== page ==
The results from our prospective unicenter study show a positive effect of ChtX in two third of patients suffering from a highly malignant thyroid tumor. Several factors a probably contributed: ChtX was always the therapy of the first choice and not a last, desperate attempt to influence advanced tumors resistant to other therapies. The dosage of ChtX was significantly higher than that used in most published studies and ChtX was started on the third postop. day. Patients with a low Karnovsky index were excluded from study, because the retrospective study had showed that their general condition cannot be improved by aggressive therapy.
Studies evaluating the effect of ChtX on undifferentiated thyroid carcinoma based on a large number of patients are rare. In most studies tha patients had already been treated by extensive radio therapy and/or high dose radio-Iodine-therapy, so that ChtX was the last resort.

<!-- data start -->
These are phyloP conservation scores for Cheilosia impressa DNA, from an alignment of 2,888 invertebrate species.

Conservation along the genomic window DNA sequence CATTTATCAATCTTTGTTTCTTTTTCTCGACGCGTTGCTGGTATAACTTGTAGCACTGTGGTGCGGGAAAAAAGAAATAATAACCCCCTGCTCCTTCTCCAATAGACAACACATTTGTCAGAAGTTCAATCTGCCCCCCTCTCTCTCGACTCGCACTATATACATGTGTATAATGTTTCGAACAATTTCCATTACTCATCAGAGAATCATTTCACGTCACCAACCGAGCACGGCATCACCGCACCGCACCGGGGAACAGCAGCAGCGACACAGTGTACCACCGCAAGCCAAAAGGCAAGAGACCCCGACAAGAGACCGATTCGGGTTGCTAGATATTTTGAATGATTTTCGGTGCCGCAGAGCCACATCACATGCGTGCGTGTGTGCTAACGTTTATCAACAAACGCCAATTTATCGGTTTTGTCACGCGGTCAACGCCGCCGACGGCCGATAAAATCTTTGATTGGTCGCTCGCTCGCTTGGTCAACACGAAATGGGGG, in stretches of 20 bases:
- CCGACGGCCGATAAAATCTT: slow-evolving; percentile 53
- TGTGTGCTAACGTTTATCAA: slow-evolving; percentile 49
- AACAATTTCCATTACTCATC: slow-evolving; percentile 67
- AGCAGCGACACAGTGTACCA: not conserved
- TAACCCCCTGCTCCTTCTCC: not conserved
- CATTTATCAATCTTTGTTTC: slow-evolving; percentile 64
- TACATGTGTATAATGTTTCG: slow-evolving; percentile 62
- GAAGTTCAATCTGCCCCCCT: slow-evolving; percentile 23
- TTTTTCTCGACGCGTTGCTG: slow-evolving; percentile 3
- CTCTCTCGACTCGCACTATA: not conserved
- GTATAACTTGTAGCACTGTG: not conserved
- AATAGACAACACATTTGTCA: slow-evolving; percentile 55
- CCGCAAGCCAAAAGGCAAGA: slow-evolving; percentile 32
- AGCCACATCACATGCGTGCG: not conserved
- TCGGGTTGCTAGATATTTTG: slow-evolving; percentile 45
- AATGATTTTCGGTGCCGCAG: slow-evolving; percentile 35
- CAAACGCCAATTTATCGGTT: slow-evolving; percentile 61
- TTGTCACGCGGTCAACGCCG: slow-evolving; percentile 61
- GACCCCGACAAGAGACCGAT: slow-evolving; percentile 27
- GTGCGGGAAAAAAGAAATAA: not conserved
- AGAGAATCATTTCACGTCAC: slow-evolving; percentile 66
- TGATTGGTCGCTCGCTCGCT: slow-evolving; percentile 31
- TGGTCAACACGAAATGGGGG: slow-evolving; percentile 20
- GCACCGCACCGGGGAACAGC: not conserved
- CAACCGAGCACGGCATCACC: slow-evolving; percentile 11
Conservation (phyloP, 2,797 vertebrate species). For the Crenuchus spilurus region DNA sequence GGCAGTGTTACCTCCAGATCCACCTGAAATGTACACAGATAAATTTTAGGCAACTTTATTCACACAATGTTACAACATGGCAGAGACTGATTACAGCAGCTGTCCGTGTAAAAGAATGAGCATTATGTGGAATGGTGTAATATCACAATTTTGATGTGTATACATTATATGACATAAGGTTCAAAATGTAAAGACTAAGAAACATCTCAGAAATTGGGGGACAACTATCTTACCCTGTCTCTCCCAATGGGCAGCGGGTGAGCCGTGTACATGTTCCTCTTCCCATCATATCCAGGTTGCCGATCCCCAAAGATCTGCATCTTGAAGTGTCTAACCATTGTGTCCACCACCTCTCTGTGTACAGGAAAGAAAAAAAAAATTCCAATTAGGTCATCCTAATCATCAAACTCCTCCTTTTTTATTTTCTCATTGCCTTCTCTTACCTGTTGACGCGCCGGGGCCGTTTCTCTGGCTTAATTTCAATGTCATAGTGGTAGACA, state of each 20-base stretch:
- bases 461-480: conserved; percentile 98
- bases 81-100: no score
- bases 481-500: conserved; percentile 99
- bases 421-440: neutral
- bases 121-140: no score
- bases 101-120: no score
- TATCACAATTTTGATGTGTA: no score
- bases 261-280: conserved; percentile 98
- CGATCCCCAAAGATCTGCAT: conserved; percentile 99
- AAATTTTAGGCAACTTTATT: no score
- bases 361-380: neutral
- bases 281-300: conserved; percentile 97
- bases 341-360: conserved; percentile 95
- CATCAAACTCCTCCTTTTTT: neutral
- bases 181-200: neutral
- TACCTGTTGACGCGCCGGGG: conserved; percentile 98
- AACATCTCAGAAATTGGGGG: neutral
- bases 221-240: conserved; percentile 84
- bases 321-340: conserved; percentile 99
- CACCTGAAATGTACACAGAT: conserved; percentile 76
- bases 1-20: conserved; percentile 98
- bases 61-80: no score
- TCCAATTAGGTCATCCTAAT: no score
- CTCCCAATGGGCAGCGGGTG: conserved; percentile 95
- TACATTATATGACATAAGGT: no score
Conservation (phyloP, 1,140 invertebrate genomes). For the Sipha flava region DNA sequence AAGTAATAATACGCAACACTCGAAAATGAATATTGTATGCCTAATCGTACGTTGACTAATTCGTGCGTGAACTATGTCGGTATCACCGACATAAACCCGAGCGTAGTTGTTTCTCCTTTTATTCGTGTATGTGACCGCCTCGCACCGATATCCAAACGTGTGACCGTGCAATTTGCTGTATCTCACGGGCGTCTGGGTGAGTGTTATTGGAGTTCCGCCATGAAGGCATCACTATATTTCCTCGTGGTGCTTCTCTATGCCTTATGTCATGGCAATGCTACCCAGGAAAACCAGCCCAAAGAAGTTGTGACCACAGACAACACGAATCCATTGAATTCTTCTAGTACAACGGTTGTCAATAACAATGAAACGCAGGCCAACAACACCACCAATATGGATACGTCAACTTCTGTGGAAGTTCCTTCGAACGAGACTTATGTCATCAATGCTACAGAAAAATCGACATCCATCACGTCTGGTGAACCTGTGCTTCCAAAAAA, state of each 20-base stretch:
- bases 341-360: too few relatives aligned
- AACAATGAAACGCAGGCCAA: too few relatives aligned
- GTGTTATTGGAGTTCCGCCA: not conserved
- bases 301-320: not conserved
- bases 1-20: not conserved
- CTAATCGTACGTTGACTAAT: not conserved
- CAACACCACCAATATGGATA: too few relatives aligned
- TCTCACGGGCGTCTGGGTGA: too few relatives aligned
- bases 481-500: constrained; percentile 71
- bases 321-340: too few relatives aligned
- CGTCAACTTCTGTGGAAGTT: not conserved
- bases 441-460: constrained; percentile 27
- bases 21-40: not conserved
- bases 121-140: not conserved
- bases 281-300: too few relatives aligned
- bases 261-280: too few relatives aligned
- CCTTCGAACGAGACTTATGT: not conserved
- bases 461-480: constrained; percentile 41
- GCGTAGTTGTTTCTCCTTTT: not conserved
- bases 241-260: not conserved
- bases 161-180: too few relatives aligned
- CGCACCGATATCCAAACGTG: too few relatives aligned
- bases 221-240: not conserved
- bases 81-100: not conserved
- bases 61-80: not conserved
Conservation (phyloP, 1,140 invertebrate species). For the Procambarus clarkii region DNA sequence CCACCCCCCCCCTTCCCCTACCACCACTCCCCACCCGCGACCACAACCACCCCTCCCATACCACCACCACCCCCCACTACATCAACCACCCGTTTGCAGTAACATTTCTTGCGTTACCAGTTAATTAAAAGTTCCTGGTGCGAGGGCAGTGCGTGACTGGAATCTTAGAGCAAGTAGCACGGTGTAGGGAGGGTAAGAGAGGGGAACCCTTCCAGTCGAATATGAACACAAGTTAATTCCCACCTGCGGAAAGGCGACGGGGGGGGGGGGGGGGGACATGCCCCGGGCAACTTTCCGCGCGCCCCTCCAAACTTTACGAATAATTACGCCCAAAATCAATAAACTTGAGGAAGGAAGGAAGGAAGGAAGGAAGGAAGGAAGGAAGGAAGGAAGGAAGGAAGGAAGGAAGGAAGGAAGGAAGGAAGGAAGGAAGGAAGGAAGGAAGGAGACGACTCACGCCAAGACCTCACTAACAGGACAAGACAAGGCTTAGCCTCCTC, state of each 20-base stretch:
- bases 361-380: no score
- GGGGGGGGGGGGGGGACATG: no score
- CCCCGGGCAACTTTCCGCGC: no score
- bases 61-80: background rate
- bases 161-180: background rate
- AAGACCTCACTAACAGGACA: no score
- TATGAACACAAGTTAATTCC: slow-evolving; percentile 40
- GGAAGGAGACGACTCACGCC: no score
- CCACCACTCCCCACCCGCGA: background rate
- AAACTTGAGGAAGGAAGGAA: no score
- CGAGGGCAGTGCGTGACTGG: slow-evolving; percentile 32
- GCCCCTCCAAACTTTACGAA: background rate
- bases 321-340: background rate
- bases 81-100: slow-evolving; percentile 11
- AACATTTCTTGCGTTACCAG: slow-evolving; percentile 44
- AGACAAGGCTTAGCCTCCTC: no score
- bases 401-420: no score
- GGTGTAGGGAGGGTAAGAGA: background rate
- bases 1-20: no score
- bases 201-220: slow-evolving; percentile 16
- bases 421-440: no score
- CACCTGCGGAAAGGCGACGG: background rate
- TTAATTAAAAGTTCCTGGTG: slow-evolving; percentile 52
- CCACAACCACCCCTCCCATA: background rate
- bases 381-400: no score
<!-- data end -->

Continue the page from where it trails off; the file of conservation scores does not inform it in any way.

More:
Examples are the studies of Benker et al or Shimaoka [2, 5]. Benker [2] study included 20 patients with undifferentiated thyroid carcinoma treated with Doxorubicin and Bleomycin. In 5 cases a partial remission was achieved, in another 5 no change. Shimaoka was able to show in a randomised comparative study of Doxorubicin versus Cisplatin and Doxorubicin that the combination therapy is superior in monotherapy particularly in the degree of response. He observed a complete remission in three of 18 patients and a partial remission in three patients who received Doxorubicin and Cisplatin (response rate was 33 %). In these clinical cases ChtX was used as second line therapy. It is worth mentioning in this context the therapeutic regimen of Auersperg [1] et al, who varied the ChtX according to the cytoflowmetric DNA analysis. Auersperg and Tallroth [7] et al, both observed a high local response rate to combined ChtX and hyperfractionated radio therapy.